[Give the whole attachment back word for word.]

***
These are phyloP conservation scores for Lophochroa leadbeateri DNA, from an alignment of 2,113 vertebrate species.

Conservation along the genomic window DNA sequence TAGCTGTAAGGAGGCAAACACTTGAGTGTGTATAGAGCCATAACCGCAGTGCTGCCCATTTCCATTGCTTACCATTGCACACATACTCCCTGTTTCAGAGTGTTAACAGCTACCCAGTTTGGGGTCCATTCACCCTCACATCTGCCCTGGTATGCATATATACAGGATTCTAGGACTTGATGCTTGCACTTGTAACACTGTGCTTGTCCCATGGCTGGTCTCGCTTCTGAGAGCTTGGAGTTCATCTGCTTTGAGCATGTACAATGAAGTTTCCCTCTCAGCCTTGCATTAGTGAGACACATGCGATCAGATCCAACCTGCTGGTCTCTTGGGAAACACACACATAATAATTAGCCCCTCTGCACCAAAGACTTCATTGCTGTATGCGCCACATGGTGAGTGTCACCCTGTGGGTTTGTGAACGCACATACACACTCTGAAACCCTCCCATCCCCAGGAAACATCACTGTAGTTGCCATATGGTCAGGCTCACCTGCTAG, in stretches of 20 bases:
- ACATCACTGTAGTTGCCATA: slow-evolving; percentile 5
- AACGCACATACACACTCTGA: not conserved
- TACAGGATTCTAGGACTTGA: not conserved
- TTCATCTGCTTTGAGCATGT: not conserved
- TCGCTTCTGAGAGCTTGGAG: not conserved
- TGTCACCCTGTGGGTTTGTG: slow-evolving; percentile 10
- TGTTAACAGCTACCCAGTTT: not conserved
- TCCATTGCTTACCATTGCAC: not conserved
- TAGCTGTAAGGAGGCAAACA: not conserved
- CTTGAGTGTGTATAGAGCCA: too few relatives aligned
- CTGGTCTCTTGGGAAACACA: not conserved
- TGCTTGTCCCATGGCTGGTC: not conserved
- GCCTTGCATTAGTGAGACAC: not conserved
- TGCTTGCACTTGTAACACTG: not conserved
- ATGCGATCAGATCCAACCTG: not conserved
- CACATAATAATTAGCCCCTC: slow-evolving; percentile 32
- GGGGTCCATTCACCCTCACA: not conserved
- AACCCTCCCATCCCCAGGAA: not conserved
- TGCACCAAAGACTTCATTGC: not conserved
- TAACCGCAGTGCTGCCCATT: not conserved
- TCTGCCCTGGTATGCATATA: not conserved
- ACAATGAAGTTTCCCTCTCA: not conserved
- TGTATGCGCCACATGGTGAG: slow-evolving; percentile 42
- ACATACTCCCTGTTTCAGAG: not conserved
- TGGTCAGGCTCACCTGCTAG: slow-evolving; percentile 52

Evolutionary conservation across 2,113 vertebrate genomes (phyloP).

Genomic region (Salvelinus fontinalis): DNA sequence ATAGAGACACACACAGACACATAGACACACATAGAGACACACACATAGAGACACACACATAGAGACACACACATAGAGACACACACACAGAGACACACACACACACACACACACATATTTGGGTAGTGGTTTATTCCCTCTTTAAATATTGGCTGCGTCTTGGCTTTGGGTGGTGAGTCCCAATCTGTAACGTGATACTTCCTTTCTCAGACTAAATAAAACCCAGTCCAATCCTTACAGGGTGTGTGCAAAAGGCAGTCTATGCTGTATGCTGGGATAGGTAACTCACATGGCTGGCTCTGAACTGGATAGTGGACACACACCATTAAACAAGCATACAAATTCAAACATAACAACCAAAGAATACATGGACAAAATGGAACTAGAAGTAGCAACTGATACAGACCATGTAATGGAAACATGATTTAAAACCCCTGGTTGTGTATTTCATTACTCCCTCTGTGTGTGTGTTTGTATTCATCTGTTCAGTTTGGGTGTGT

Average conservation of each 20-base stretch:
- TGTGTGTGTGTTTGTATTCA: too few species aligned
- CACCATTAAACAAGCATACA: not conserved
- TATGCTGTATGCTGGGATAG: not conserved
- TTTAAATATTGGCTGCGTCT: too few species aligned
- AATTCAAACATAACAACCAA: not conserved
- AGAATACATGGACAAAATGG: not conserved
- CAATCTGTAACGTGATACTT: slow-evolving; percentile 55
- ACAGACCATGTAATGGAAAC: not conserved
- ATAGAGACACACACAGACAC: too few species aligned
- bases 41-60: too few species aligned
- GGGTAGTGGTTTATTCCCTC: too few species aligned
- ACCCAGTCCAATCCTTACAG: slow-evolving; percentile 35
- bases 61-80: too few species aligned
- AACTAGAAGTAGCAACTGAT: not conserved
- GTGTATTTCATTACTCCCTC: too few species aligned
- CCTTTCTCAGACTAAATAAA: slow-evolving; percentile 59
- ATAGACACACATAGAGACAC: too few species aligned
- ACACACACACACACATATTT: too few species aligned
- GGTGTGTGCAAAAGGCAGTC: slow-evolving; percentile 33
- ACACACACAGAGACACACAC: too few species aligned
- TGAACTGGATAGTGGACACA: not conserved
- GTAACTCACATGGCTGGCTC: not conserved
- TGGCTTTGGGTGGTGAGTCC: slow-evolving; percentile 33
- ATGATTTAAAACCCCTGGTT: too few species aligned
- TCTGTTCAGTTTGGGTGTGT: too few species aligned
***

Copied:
These are phyloP conservation scores for Lophochroa leadbeateri DNA, from an alignment of 2,113 vertebrate species.

Conservation along the genomic window DNA sequence TAGCTGTAAGGAGGCAAACACTTGAGTGTGTATAGAGCCATAACCGCAGTGCTGCCCATTTCCATTGCTTACCATTGCACACATACTCCCTGTTTCAGAGTGTTAACAGCTACCCAGTTTGGGGTCCATTCACCCTCACATCTGCCCTGGTATGCATATATACAGGATTCTAGGACTTGATGCTTGCACTTGTAACACTGTGCTTGTCCCATGGCTGGTCTCGCTTCTGAGAGCTTGGAGTTCATCTGCTTTGAGCATGTACAATGAAGTTTCCCTCTCAGCCTTGCATTAGTGAGACACATGCGATCAGATCCAACCTGCTGGTCTCTTGGGAAACACACACATAATAATTAGCCCCTCTGCACCAAAGACTTCATTGCTGTATGCGCCACATGGTGAGTGTCACCCTGTGGGTTTGTGAACGCACATACACACTCTGAAACCCTCCCATCCCCAGGAAACATCACTGTAGTTGCCATATGGTCAGGCTCACCTGCTAG, in stretches of 20 bases:
- ACATCACTGTAGTTGCCATA: slow-evolving; percentile 5
- AACGCACATACACACTCTGA: not conserved
- TACAGGATTCTAGGACTTGA: not conserved
- TTCATCTGCTTTGAGCATGT: not conserved
- TCGCTTCTGAGAGCTTGGAG: not conserved
- TGTCACCCTGTGGGTTTGTG: slow-evolving; percentile 10
- TGTTAACAGCTACCCAGTTT: not conserved
- TCCATTGCTTACCATTGCAC: not conserved
- TAGCTGTAAGGAGGCAAACA: not conserved
- CTTGAGTGTGTATAGAGCCA: too few relatives aligned
- CTGGTCTCTTGGGAAACACA: not conserved
- TGCTTGTCCCATGGCTGGTC: not conserved
- GCCTTGCATTAGTGAGACAC: not conserved
- TGCTTGCACTTGTAACACTG: not conserved
- ATGCGATCAGATCCAACCTG: not conserved
- CACATAATAATTAGCCCCTC: slow-evolving; percentile 32
- GGGGTCCATTCACCCTCACA: not conserved
- AACCCTCCCATCCCCAGGAA: not conserved
- TGCACCAAAGACTTCATTGC: not conserved
- TAACCGCAGTGCTGCCCATT: not conserved
- TCTGCCCTGGTATGCATATA: not conserved
- ACAATGAAGTTTCCCTCTCA: not conserved
- TGTATGCGCCACATGGTGAG: slow-evolving; percentile 42
- ACATACTCCCTGTTTCAGAG: not conserved
- TGGTCAGGCTCACCTGCTAG: slow-evolving; percentile 52

Evolutionary conservation across 2,113 vertebrate genomes (phyloP).

Genomic region (Salvelinus fontinalis): DNA sequence ATAGAGACACACACAGACACATAGACACACATAGAGACACACACATAGAGACACACACATAGAGACACACACATAGAGACACACACACAGAGACACACACACACACACACACACATATTTGGGTAGTGGTTTATTCCCTCTTTAAATATTGGCTGCGTCTTGGCTTTGGGTGGTGAGTCCCAATCTGTAACGTGATACTTCCTTTCTCAGACTAAATAAAACCCAGTCCAATCCTTACAGGGTGTGTGCAAAAGGCAGTCTATGCTGTATGCTGGGATAGGTAACTCACATGGCTGGCTCTGAACTGGATAGTGGACACACACCATTAAACAAGCATACAAATTCAAACATAACAACCAAAGAATACATGGACAAAATGGAACTAGAAGTAGCAACTGATACAGACCATGTAATGGAAACATGATTTAAAACCCCTGGTTGTGTATTTCATTACTCCCTCTGTGTGTGTGTTTGTATTCATCTGTTCAGTTTGGGTGTGT

Average conservation of each 20-base stretch:
- TGTGTGTGTGTTTGTATTCA: too few species aligned
- CACCATTAAACAAGCATACA: not conserved
- TATGCTGTATGCTGGGATAG: not conserved
- TTTAAATATTGGCTGCGTCT: too few species aligned
- AATTCAAACATAACAACCAA: not conserved
- AGAATACATGGACAAAATGG: not conserved
- CAATCTGTAACGTGATACTT: slow-evolving; percentile 55
- ACAGACCATGTAATGGAAAC: not conserved
- ATAGAGACACACACAGACAC: too few species aligned
- bases 41-60: too few species aligned
- GGGTAGTGGTTTATTCCCTC: too few species aligned
- ACCCAGTCCAATCCTTACAG: slow-evolving; percentile 35
- bases 61-80: too few species aligned
- AACTAGAAGTAGCAACTGAT: not conserved
- GTGTATTTCATTACTCCCTC: too few species aligned
- CCTTTCTCAGACTAAATAAA: slow-evolving; percentile 59
- ATAGACACACATAGAGACAC: too few species aligned
- ACACACACACACACATATTT: too few species aligned
- GGTGTGTGCAAAAGGCAGTC: slow-evolving; percentile 33
- ACACACACAGAGACACACAC: too few species aligned
- TGAACTGGATAGTGGACACA: not conserved
- GTAACTCACATGGCTGGCTC: not conserved
- TGGCTTTGGGTGGTGAGTCC: slow-evolving; percentile 33
- ATGATTTAAAACCCCTGGTT: too few species aligned
- TCTGTTCAGTTTGGGTGTGT: too few species aligned